treaty

The Charge of the Mamelukes. May 2, 1808.

After signing the Fontainebleau Treaty on October 27, 1807, French troops entered Spain on their way to Portugal, and Madrid was occupied by Marshal Murat´s troops by March 23 1808. On the next day Ferdinand VII made his triumphal entrance in the city together with his father, Charles IV, who had been forced to abdicate. Both kings were compelled to go to Bayonne to meet Napoleon, where the Bayonne abdications took place, making Joseph Bonaparte, the emperor´s brother effectively king of Spain. Just before his departure to Bayonne, Ferdinand VII had constituted a Governing Board in Madrid. The truth was that the board was a puppet in the hands of Murat, a simple spectator to the facts that were to come. On April 27 Murat requested (supposedly in the name of Charles IV) to move Charles´s so...

The Conquer of Mecca. January 11, 630.

The Conquer of Mecca meant the fall of this city (in actual Saudi Arabia) to the hands of Muslims lead by Prophet Muhammad in January 630 AD (8 AH). In 628, the Meccan tribe of the Quraysh and the Islamic community of Medina had signed a truce for 10 years, the Treaty of Hudaybiyyah. According to the terms of the Treaty, the Arabic tribes were offered to join whatever side they chose, either the Muslims or the Quraysh. If any of the tribes was attacked, its allies had the right to retaliate. As a consequence, the Banu Bakr aligned with the Quraysh and the Khuza´ah joined Prophet Muhammad. Peace reigned for some time, but motives with origins that date back to pre-islamic era, triggered hostilities that lead to the Banu Bakr attacking the Banu Khuza´ah disregarding the dispositions of the t...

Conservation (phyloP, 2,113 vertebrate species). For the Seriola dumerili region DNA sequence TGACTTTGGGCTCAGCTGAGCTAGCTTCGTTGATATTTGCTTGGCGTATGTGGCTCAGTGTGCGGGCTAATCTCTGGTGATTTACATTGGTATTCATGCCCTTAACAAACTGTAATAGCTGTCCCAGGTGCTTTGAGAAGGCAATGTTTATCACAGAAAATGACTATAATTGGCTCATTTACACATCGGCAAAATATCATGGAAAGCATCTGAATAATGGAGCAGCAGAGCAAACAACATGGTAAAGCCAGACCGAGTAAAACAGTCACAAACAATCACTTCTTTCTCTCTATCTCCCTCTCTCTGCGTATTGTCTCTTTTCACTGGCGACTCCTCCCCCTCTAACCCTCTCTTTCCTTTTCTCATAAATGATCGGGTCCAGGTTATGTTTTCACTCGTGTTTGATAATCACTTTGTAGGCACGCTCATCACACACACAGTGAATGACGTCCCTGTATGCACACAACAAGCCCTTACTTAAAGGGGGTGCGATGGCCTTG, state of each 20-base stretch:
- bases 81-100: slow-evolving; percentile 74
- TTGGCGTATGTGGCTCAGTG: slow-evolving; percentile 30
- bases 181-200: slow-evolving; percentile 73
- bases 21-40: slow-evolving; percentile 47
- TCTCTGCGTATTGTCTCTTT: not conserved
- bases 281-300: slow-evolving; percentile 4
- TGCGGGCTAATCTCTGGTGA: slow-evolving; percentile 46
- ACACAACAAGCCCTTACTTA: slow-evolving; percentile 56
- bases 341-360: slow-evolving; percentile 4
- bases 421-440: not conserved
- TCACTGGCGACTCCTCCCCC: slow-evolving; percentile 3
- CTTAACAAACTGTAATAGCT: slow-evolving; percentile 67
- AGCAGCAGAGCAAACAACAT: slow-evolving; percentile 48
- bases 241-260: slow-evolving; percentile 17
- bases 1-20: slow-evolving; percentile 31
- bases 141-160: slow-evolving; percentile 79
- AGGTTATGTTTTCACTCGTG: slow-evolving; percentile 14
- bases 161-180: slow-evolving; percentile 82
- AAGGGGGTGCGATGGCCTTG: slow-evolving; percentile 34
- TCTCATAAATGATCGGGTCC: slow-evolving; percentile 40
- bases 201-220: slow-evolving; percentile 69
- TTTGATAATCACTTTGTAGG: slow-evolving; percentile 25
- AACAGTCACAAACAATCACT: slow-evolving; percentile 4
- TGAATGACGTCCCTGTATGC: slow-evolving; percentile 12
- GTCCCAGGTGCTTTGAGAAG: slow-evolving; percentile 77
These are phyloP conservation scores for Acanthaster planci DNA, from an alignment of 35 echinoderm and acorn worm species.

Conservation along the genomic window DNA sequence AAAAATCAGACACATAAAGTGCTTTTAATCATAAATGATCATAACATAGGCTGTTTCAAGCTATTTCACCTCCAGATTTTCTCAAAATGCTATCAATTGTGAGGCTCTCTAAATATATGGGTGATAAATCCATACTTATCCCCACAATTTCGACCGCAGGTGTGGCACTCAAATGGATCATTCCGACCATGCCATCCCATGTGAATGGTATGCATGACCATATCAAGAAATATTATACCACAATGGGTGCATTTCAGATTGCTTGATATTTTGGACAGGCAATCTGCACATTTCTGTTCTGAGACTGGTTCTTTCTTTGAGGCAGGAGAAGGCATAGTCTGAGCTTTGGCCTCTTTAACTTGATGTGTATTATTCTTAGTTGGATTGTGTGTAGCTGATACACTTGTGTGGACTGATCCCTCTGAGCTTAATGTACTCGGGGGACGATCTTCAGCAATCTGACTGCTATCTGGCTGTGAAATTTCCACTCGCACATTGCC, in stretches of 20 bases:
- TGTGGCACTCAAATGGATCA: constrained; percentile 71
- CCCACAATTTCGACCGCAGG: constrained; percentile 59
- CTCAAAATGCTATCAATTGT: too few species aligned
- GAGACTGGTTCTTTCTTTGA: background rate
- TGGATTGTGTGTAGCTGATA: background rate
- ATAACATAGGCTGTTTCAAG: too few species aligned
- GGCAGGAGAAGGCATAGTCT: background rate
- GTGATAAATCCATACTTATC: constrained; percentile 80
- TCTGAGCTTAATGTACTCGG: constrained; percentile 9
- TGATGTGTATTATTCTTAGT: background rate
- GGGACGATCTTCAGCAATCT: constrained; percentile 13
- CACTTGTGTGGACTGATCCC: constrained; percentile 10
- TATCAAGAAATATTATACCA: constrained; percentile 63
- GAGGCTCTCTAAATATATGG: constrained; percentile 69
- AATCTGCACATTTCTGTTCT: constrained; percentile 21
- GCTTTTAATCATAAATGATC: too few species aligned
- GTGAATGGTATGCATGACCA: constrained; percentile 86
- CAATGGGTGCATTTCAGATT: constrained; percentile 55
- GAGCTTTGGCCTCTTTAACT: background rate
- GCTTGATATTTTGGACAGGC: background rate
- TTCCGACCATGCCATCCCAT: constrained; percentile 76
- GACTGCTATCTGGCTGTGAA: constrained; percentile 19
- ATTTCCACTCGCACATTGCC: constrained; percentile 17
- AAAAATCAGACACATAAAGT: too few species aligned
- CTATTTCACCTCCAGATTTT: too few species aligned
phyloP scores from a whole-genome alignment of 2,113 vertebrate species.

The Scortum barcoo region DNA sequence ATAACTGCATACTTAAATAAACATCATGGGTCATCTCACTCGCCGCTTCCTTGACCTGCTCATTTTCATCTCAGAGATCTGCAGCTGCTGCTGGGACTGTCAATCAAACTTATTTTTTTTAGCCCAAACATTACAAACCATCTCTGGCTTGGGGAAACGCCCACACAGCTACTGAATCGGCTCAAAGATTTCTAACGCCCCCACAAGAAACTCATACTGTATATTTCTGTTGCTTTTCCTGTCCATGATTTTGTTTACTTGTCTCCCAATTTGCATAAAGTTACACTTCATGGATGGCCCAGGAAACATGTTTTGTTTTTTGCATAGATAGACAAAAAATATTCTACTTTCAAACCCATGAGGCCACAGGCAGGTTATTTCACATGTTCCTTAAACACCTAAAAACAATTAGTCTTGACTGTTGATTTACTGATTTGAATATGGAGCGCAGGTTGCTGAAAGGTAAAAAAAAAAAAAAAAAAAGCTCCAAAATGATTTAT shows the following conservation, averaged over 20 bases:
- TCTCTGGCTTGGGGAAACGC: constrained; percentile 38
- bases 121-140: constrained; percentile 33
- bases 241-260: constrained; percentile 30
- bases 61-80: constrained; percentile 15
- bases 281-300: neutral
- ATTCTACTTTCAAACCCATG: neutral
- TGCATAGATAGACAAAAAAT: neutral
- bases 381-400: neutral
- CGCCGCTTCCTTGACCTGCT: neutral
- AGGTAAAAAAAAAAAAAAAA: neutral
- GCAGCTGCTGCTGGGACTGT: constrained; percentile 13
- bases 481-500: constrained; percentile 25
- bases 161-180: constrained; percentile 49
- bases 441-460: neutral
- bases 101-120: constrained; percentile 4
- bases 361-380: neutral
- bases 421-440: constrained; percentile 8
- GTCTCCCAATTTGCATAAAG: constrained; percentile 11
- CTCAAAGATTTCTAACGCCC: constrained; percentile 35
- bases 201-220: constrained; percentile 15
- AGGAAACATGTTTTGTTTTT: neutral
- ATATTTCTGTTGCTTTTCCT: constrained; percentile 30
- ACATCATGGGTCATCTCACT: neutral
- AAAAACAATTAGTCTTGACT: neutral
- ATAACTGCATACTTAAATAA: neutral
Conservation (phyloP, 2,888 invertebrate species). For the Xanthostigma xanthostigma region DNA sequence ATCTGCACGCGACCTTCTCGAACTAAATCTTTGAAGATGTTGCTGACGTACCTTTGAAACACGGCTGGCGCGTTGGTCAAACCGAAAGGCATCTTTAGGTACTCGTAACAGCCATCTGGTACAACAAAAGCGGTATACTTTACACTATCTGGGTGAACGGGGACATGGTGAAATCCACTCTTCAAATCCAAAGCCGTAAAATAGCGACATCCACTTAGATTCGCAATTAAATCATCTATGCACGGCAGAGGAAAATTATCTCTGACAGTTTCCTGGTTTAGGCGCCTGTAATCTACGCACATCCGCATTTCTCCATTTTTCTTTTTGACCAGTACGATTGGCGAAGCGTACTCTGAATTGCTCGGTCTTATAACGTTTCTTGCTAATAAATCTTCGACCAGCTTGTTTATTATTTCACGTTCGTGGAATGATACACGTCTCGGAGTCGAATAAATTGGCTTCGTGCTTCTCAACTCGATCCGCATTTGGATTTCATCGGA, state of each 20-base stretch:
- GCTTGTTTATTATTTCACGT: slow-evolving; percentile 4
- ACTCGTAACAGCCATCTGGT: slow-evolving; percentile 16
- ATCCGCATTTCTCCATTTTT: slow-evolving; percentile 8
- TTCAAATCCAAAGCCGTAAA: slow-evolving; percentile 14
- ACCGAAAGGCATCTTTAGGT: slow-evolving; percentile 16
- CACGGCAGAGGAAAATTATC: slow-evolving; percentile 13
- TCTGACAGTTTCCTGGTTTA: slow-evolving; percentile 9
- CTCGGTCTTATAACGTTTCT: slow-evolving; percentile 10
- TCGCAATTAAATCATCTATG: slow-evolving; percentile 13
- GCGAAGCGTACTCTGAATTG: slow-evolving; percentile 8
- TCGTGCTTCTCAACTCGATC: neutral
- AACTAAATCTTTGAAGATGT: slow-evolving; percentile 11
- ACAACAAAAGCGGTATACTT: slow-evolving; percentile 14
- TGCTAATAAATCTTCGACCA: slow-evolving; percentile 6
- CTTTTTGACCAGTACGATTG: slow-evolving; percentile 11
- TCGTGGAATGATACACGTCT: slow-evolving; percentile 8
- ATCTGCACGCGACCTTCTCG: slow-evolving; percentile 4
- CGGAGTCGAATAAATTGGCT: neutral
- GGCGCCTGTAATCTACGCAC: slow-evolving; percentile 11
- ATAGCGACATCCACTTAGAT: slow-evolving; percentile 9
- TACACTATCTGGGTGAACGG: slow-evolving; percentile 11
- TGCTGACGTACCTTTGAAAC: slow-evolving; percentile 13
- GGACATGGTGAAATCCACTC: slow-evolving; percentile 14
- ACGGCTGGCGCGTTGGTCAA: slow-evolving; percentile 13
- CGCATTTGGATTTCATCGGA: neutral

The Battle of San Juan de Ulúa. September 24, 1568.

The Battle of San Juan de Ulúa was a battle between English privateers and Spanish forces at San Juan de Ulúa (in modern Veracruz, Mexico). It marked the end of the campaign carried out by an English flotilla of six ships that had systematically conducted what the Spanish considered to be illegal trade in the Caribbean Sea, including the slave trade, at times imposing it by force. Subsequent to the beginning of the Age of Discovery and the European exploration of the New World it was determined that in order to minimize potential conflict between the two major naval powers of the world at the time, Spain and Portugal, that a demarcation line between the two spheres of influence would be necessary. In the 1494 Treaty of Tordesillas, dividing the New World into Spanish and Portuguese zones w...

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